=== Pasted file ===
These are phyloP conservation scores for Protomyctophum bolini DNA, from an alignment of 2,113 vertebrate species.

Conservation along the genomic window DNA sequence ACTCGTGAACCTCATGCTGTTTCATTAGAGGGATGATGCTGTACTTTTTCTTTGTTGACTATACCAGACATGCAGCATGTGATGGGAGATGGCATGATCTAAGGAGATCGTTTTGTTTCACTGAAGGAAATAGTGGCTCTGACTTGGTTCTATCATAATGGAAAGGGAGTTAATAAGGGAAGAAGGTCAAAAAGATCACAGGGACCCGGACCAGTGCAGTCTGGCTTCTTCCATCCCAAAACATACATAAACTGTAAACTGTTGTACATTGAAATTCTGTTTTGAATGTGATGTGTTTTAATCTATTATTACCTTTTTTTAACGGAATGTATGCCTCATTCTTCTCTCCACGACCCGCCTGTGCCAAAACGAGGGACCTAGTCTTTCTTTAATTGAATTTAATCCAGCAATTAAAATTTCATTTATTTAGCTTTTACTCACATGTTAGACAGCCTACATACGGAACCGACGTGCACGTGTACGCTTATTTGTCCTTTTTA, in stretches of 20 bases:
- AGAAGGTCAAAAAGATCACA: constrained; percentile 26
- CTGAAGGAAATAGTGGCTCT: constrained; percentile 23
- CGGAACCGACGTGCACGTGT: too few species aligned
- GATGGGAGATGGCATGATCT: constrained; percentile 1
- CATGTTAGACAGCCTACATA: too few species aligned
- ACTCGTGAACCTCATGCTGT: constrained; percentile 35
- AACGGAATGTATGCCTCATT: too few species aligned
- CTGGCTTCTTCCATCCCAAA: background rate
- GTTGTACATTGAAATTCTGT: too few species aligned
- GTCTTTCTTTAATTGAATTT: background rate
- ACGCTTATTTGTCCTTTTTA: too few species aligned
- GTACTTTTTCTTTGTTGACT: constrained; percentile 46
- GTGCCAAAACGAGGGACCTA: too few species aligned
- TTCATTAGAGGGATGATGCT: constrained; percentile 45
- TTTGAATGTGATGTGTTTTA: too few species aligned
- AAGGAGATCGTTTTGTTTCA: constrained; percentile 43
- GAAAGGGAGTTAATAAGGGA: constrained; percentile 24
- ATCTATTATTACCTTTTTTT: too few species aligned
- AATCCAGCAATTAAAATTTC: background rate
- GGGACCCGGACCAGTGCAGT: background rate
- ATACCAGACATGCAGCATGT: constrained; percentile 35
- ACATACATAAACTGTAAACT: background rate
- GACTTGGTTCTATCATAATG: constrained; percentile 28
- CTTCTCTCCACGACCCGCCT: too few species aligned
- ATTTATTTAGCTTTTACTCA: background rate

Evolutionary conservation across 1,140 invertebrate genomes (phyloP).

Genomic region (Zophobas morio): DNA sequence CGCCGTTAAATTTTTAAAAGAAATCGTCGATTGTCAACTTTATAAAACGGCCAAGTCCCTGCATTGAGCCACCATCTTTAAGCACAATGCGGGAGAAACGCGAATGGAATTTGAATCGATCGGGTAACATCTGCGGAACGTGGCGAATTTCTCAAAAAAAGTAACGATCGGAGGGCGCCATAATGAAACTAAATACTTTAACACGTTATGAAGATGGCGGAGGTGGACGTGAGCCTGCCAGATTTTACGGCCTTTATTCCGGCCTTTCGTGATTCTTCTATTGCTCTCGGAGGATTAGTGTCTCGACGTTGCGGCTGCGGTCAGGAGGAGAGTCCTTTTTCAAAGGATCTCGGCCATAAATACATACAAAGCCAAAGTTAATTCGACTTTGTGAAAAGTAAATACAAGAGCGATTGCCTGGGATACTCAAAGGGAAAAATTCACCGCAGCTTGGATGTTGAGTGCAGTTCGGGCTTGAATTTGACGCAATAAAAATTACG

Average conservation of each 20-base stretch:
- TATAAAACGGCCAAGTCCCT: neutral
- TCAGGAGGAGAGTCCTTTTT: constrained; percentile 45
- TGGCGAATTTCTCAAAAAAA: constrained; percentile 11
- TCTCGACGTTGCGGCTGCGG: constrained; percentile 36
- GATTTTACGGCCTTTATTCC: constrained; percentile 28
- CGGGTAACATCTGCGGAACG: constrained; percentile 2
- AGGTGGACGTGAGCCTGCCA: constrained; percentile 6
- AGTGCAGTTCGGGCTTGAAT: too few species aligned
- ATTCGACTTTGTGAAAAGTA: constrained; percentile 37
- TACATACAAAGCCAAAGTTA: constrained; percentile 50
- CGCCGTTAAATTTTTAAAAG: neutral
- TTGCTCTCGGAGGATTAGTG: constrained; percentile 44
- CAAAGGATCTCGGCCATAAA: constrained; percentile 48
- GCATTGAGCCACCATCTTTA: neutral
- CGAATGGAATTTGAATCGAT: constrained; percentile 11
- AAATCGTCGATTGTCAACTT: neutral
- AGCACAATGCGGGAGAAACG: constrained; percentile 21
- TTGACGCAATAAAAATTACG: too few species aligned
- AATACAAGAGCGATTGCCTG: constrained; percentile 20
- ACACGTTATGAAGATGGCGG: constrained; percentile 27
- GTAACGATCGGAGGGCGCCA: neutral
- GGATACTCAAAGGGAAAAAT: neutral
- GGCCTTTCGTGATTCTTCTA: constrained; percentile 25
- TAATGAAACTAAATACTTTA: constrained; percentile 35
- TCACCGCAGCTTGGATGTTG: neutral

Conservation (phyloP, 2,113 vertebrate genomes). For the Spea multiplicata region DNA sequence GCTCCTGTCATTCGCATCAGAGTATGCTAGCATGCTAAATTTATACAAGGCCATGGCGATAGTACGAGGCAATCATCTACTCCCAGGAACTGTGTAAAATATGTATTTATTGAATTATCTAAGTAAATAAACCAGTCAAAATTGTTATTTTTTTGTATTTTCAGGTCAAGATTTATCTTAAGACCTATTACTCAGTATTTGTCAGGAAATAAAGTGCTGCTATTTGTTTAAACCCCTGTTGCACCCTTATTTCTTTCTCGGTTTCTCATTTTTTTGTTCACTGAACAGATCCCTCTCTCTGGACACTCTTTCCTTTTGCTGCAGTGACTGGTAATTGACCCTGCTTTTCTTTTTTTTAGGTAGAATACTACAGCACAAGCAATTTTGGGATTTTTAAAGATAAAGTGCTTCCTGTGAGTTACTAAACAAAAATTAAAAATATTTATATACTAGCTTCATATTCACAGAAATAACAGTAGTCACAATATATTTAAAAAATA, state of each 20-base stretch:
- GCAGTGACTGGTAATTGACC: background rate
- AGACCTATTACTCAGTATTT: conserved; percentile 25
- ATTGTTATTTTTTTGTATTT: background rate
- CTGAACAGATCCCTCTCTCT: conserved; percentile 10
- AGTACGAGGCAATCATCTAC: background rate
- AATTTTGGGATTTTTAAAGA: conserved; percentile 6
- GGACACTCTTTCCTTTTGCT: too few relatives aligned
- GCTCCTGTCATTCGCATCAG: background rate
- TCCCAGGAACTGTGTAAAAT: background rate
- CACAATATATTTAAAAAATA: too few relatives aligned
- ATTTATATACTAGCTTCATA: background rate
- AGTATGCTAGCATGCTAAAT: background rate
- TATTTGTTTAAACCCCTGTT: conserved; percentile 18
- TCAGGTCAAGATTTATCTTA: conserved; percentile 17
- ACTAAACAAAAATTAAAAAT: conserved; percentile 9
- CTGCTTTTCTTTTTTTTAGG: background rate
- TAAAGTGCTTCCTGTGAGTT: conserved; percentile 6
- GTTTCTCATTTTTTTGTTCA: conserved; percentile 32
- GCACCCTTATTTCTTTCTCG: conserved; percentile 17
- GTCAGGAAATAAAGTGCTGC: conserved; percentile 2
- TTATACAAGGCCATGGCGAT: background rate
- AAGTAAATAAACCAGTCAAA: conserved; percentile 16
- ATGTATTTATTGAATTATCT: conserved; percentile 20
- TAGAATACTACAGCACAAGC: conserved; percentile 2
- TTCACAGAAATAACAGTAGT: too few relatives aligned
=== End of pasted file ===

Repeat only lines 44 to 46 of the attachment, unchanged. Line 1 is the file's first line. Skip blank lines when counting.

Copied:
- GCATTGAGCCACCATCTTTA: neutral
- CGAATGGAATTTGAATCGAT: constrained; percentile 11
- AAATCGTCGATTGTCAACTT: neutral